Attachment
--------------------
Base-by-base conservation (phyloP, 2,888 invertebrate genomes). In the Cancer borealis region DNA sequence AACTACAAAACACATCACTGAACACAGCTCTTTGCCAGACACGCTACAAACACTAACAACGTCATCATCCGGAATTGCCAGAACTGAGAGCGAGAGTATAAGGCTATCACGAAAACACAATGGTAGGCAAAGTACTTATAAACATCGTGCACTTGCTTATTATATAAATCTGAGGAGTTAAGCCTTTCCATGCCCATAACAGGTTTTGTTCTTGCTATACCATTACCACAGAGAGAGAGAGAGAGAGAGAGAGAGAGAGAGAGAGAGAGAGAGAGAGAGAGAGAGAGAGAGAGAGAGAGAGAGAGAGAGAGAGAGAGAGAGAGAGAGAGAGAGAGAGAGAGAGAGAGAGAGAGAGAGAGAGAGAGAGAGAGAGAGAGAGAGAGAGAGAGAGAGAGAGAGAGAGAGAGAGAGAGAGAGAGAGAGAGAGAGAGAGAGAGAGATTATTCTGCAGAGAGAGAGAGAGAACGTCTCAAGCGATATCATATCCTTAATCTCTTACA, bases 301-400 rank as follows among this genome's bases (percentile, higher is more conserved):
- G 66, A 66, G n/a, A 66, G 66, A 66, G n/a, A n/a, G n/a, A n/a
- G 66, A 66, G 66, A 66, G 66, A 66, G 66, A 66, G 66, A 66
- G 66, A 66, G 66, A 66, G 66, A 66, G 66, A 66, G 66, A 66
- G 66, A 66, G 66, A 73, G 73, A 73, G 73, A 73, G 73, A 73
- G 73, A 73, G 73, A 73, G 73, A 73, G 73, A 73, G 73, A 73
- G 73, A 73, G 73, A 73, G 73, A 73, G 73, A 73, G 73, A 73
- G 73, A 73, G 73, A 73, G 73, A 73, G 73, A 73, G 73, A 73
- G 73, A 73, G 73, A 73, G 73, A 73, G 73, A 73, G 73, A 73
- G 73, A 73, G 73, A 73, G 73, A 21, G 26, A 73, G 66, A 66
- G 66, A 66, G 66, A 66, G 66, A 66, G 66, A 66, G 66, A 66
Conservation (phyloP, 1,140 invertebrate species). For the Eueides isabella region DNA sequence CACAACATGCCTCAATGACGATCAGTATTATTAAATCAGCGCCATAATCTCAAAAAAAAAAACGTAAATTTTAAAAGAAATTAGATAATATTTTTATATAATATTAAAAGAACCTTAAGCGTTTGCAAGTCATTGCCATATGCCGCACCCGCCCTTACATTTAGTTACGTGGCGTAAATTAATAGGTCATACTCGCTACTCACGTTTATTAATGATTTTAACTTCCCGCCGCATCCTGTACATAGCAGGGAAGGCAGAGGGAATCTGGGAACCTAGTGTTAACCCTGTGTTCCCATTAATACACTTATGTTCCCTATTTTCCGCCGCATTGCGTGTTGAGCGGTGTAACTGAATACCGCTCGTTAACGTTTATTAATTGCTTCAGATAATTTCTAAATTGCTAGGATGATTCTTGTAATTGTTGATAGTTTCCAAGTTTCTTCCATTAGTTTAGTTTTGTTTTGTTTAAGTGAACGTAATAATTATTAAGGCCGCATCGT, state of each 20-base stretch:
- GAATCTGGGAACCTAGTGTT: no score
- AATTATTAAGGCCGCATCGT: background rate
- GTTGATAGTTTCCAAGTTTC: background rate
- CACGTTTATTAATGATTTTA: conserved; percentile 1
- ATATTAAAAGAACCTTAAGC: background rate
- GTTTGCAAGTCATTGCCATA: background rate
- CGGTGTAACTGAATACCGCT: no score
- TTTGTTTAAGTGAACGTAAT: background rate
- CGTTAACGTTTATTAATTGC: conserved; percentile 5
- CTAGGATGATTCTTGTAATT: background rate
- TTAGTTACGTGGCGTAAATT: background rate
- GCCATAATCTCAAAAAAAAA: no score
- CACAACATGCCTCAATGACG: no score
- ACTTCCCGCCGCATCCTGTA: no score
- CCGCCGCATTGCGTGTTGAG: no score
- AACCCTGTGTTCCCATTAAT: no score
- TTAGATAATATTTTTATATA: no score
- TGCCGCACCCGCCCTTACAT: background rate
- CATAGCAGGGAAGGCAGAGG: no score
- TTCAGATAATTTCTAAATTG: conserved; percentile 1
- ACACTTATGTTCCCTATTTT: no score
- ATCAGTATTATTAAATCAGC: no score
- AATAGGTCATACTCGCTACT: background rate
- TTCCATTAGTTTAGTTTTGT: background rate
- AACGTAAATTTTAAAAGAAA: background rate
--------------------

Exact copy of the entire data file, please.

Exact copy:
Base-by-base conservation (phyloP, 2,888 invertebrate genomes). In the Cancer borealis region DNA sequence AACTACAAAACACATCACTGAACACAGCTCTTTGCCAGACACGCTACAAACACTAACAACGTCATCATCCGGAATTGCCAGAACTGAGAGCGAGAGTATAAGGCTATCACGAAAACACAATGGTAGGCAAAGTACTTATAAACATCGTGCACTTGCTTATTATATAAATCTGAGGAGTTAAGCCTTTCCATGCCCATAACAGGTTTTGTTCTTGCTATACCATTACCACAGAGAGAGAGAGAGAGAGAGAGAGAGAGAGAGAGAGAGAGAGAGAGAGAGAGAGAGAGAGAGAGAGAGAGAGAGAGAGAGAGAGAGAGAGAGAGAGAGAGAGAGAGAGAGAGAGAGAGAGAGAGAGAGAGAGAGAGAGAGAGAGAGAGAGAGAGAGAGAGAGAGAGAGAGAGAGAGAGAGAGAGAGAGAGAGAGAGAGAGAGAGAGAGAGATTATTCTGCAGAGAGAGAGAGAGAACGTCTCAAGCGATATCATATCCTTAATCTCTTACA, bases 301-400 rank as follows among this genome's bases (percentile, higher is more conserved):
- G 66, A 66, G n/a, A 66, G 66, A 66, G n/a, A n/a, G n/a, A n/a
- G 66, A 66, G 66, A 66, G 66, A 66, G 66, A 66, G 66, A 66
- G 66, A 66, G 66, A 66, G 66, A 66, G 66, A 66, G 66, A 66
- G 66, A 66, G 66, A 73, G 73, A 73, G 73, A 73, G 73, A 73
- G 73, A 73, G 73, A 73, G 73, A 73, G 73, A 73, G 73, A 73
- G 73, A 73, G 73, A 73, G 73, A 73, G 73, A 73, G 73, A 73
- G 73, A 73, G 73, A 73, G 73, A 73, G 73, A 73, G 73, A 73
- G 73, A 73, G 73, A 73, G 73, A 73, G 73, A 73, G 73, A 73
- G 73, A 73, G 73, A 73, G 73, A 21, G 26, A 73, G 66, A 66
- G 66, A 66, G 66, A 66, G 66, A 66, G 66, A 66, G 66, A 66
Conservation (phyloP, 1,140 invertebrate species). For the Eueides isabella region DNA sequence CACAACATGCCTCAATGACGATCAGTATTATTAAATCAGCGCCATAATCTCAAAAAAAAAAACGTAAATTTTAAAAGAAATTAGATAATATTTTTATATAATATTAAAAGAACCTTAAGCGTTTGCAAGTCATTGCCATATGCCGCACCCGCCCTTACATTTAGTTACGTGGCGTAAATTAATAGGTCATACTCGCTACTCACGTTTATTAATGATTTTAACTTCCCGCCGCATCCTGTACATAGCAGGGAAGGCAGAGGGAATCTGGGAACCTAGTGTTAACCCTGTGTTCCCATTAATACACTTATGTTCCCTATTTTCCGCCGCATTGCGTGTTGAGCGGTGTAACTGAATACCGCTCGTTAACGTTTATTAATTGCTTCAGATAATTTCTAAATTGCTAGGATGATTCTTGTAATTGTTGATAGTTTCCAAGTTTCTTCCATTAGTTTAGTTTTGTTTTGTTTAAGTGAACGTAATAATTATTAAGGCCGCATCGT, state of each 20-base stretch:
- GAATCTGGGAACCTAGTGTT: no score
- AATTATTAAGGCCGCATCGT: background rate
- GTTGATAGTTTCCAAGTTTC: background rate
- CACGTTTATTAATGATTTTA: conserved; percentile 1
- ATATTAAAAGAACCTTAAGC: background rate
- GTTTGCAAGTCATTGCCATA: background rate
- CGGTGTAACTGAATACCGCT: no score
- TTTGTTTAAGTGAACGTAAT: background rate
- CGTTAACGTTTATTAATTGC: conserved; percentile 5
- CTAGGATGATTCTTGTAATT: background rate
- TTAGTTACGTGGCGTAAATT: background rate
- GCCATAATCTCAAAAAAAAA: no score
- CACAACATGCCTCAATGACG: no score
- ACTTCCCGCCGCATCCTGTA: no score
- CCGCCGCATTGCGTGTTGAG: no score
- AACCCTGTGTTCCCATTAAT: no score
- TTAGATAATATTTTTATATA: no score
- TGCCGCACCCGCCCTTACAT: background rate
- CATAGCAGGGAAGGCAGAGG: no score
- TTCAGATAATTTCTAAATTG: conserved; percentile 1
- ACACTTATGTTCCCTATTTT: no score
- ATCAGTATTATTAAATCAGC: no score
- AATAGGTCATACTCGCTACT: background rate
- TTCCATTAGTTTAGTTTTGT: background rate
- AACGTAAATTTTAAAAGAAA: background rate